A Micromachined Ultrasonic Droplet Generator: Design, Fabrication, Visualization, and Modeling
Meacham, John Marcus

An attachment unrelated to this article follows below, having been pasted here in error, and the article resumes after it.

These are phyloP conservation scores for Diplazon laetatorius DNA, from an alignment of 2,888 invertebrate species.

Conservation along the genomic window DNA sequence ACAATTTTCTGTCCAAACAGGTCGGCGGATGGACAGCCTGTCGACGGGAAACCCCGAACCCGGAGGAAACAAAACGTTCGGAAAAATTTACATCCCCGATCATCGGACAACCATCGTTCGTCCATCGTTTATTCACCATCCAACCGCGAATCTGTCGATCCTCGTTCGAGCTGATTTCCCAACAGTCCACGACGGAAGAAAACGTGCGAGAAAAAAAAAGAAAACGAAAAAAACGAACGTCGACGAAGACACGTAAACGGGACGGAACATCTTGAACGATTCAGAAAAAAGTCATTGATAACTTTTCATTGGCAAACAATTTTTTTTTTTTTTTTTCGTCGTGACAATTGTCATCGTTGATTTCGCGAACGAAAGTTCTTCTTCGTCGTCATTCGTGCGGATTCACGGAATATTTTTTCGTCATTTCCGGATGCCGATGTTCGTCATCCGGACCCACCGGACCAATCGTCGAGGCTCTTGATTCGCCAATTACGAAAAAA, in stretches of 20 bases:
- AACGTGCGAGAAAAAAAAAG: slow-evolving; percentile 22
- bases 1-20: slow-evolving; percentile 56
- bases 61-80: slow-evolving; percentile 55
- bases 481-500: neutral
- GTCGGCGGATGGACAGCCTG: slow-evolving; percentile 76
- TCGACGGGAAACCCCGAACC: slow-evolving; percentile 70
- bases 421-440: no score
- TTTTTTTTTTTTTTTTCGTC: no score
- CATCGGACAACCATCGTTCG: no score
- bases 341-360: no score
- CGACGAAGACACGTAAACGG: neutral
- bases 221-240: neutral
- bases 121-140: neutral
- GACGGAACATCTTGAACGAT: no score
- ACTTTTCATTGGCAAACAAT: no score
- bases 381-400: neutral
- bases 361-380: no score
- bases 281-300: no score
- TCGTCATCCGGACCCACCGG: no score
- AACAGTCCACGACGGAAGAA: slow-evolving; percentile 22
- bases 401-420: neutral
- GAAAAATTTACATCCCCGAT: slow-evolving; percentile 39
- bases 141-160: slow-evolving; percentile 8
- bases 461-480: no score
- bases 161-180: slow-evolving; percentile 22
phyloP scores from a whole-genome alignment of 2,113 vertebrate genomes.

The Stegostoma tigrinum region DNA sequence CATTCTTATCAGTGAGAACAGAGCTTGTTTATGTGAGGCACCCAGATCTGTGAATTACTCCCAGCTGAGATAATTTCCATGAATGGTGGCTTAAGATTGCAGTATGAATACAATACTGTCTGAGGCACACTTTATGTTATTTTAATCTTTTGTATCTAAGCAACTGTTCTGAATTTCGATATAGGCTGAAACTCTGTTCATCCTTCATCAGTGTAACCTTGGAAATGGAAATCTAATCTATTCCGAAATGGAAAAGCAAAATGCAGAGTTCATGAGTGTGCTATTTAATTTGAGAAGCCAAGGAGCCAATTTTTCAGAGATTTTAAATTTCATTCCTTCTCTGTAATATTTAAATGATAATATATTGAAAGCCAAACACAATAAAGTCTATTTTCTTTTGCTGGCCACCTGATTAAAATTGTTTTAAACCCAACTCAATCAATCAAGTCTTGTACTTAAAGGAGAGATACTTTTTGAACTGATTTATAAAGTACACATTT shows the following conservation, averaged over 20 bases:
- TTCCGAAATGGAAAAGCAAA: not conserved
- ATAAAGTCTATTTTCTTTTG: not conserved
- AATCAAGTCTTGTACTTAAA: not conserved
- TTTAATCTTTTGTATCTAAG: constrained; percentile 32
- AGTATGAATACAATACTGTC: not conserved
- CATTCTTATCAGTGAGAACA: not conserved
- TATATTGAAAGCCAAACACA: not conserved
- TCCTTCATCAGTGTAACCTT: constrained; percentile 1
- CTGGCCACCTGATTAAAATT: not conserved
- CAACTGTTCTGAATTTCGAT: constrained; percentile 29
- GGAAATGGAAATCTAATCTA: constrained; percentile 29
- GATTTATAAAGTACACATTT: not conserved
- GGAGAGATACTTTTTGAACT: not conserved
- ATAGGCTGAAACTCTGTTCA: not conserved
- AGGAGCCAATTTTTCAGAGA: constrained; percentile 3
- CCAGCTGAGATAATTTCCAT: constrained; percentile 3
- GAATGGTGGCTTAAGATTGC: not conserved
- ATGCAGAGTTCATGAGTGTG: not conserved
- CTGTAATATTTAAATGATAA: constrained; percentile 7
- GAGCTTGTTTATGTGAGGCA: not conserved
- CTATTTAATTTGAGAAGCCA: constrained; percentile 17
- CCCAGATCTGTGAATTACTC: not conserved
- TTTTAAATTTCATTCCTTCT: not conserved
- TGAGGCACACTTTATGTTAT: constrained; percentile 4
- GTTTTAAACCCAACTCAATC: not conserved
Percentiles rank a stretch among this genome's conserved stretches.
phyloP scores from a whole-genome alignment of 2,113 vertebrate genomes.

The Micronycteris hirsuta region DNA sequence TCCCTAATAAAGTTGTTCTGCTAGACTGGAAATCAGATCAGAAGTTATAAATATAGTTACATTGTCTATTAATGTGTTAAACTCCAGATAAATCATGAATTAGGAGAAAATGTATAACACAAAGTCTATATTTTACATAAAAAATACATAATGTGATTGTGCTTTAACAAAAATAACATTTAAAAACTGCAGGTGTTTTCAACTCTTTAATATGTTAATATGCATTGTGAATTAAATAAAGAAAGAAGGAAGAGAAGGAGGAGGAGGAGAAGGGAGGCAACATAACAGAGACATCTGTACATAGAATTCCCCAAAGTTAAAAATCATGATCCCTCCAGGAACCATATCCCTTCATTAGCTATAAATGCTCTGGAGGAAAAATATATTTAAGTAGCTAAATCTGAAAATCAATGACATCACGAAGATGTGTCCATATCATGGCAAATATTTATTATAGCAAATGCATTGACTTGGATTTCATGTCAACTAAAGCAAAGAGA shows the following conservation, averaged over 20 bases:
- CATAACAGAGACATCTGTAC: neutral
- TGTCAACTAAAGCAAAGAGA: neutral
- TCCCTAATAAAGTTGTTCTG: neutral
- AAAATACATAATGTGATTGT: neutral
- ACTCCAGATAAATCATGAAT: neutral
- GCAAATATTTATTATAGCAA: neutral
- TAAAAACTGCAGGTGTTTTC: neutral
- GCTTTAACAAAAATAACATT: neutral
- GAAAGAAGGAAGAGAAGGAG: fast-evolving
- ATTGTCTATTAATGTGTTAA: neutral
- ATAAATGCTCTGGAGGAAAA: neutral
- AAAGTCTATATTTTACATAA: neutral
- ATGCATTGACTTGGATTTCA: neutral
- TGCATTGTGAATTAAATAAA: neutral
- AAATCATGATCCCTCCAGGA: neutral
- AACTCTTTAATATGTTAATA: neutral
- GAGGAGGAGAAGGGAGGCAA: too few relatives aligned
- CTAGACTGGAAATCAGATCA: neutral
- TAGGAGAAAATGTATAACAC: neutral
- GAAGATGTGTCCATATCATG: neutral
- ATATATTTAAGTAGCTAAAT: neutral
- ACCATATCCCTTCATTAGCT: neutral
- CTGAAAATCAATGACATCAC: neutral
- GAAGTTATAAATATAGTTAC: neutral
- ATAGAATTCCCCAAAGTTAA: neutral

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The focus of this Ph.D. thesis research is a new piezoelectrically driven micromachined ultrasonic atomizer concept that utilizes fluid cavity resonances in the 15 MHz range along with acoustic wave focusing to generate the pressure gradient required for droplet or jet ejection. This ejection technique exhibits low-power operation while addressing the key challenges associated with other atomization technologies including production of sub-5 um diameter droplets, low-temperature operation, the capacity to scale throughput up or down, and simple, low-cost fabrication. This thesis research includes device development and fabrication as well as experimental characterization and theoretical modeling of the acoustics and fluid mechanics underlying device operation. The main goal is to gain an understanding of the fundamental physics of these processes in order to achieve optimal design and controlled operation of the atomizer. Simulations of the acoustic response of the system for various device geometries and different ejection fluid properties predict the resonant frequencies of the device and confirm that pressure field focusing occurs. High-spatial-resolution stroboscopic visualization of fluid ejection under various operating conditions is used to investigate whether the proposed atomizer is capable of operating in either the discrete-droplet or continuous-jet mode. The results of the visualization experiments combined with a scaling analysis provide a basic understanding of the physics governing the ejection process and allow for the establishment of simple scaling laws that prescribe the mode (e.g., discrete-droplet vs. continuous-jet) of ejection. In parallel, a detailed computational fluid dynamics (CFD) analysis of the fluid interface evolution and droplet formation and transport during the ejection process provides in-depth insight into the physics of the ejection process and determines the limits of validity of the scaling laws. These characterization efforts performed in concert with device development lead to the optimal device design. The unique advantages enabled by the developed micromachined ultrasonic atomizer are illustrated for challenging fluid atomization examples from a variety of applications ranging from fuel processing on small scales to ultra-soft electrospray ionization of biomolecules for bioanalytical mass spectrometry.